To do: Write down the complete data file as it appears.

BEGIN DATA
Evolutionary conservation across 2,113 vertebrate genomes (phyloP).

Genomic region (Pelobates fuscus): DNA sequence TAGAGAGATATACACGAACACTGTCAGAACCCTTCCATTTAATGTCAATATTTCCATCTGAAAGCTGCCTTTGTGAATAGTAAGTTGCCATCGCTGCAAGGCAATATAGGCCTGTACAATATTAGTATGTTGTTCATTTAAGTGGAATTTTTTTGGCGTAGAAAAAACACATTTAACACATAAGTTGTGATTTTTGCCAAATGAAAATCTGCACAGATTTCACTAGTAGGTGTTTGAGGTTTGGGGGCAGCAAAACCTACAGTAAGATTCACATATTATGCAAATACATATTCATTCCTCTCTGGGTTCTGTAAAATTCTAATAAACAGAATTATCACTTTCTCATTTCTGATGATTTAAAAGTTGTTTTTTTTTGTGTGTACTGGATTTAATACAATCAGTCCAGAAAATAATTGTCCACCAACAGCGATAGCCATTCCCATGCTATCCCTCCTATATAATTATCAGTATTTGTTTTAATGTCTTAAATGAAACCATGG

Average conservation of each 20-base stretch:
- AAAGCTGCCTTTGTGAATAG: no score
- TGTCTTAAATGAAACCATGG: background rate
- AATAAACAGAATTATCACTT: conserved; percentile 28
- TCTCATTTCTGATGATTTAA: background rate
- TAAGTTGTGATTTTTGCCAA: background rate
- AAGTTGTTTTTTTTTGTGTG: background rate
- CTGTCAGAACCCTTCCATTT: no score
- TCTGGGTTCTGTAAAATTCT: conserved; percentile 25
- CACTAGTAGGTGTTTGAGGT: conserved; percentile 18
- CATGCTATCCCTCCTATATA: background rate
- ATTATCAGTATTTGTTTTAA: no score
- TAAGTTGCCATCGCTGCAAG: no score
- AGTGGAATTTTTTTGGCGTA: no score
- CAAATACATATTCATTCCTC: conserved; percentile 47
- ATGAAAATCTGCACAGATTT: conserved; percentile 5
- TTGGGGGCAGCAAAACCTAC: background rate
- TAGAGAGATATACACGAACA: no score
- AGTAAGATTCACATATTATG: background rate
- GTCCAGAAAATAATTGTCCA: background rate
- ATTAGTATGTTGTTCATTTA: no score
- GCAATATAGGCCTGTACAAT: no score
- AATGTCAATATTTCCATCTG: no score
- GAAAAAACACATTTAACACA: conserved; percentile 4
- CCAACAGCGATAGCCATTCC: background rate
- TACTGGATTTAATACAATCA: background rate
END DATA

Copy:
Evolutionary conservation across 2,113 vertebrate genomes (phyloP).

Genomic region (Pelobates fuscus): DNA sequence TAGAGAGATATACACGAACACTGTCAGAACCCTTCCATTTAATGTCAATATTTCCATCTGAAAGCTGCCTTTGTGAATAGTAAGTTGCCATCGCTGCAAGGCAATATAGGCCTGTACAATATTAGTATGTTGTTCATTTAAGTGGAATTTTTTTGGCGTAGAAAAAACACATTTAACACATAAGTTGTGATTTTTGCCAAATGAAAATCTGCACAGATTTCACTAGTAGGTGTTTGAGGTTTGGGGGCAGCAAAACCTACAGTAAGATTCACATATTATGCAAATACATATTCATTCCTCTCTGGGTTCTGTAAAATTCTAATAAACAGAATTATCACTTTCTCATTTCTGATGATTTAAAAGTTGTTTTTTTTTGTGTGTACTGGATTTAATACAATCAGTCCAGAAAATAATTGTCCACCAACAGCGATAGCCATTCCCATGCTATCCCTCCTATATAATTATCAGTATTTGTTTTAATGTCTTAAATGAAACCATGG

Average conservation of each 20-base stretch:
- AAAGCTGCCTTTGTGAATAG: no score
- TGTCTTAAATGAAACCATGG: background rate
- AATAAACAGAATTATCACTT: conserved; percentile 28
- TCTCATTTCTGATGATTTAA: background rate
- TAAGTTGTGATTTTTGCCAA: background rate
- AAGTTGTTTTTTTTTGTGTG: background rate
- CTGTCAGAACCCTTCCATTT: no score
- TCTGGGTTCTGTAAAATTCT: conserved; percentile 25
- CACTAGTAGGTGTTTGAGGT: conserved; percentile 18
- CATGCTATCCCTCCTATATA: background rate
- ATTATCAGTATTTGTTTTAA: no score
- TAAGTTGCCATCGCTGCAAG: no score
- AGTGGAATTTTTTTGGCGTA: no score
- CAAATACATATTCATTCCTC: conserved; percentile 47
- ATGAAAATCTGCACAGATTT: conserved; percentile 5
- TTGGGGGCAGCAAAACCTAC: background rate
- TAGAGAGATATACACGAACA: no score
- AGTAAGATTCACATATTATG: background rate
- GTCCAGAAAATAATTGTCCA: background rate
- ATTAGTATGTTGTTCATTTA: no score
- GCAATATAGGCCTGTACAAT: no score
- AATGTCAATATTTCCATCTG: no score
- GAAAAAACACATTTAACACA: conserved; percentile 4
- CCAACAGCGATAGCCATTCC: background rate
- TACTGGATTTAATACAATCA: background rate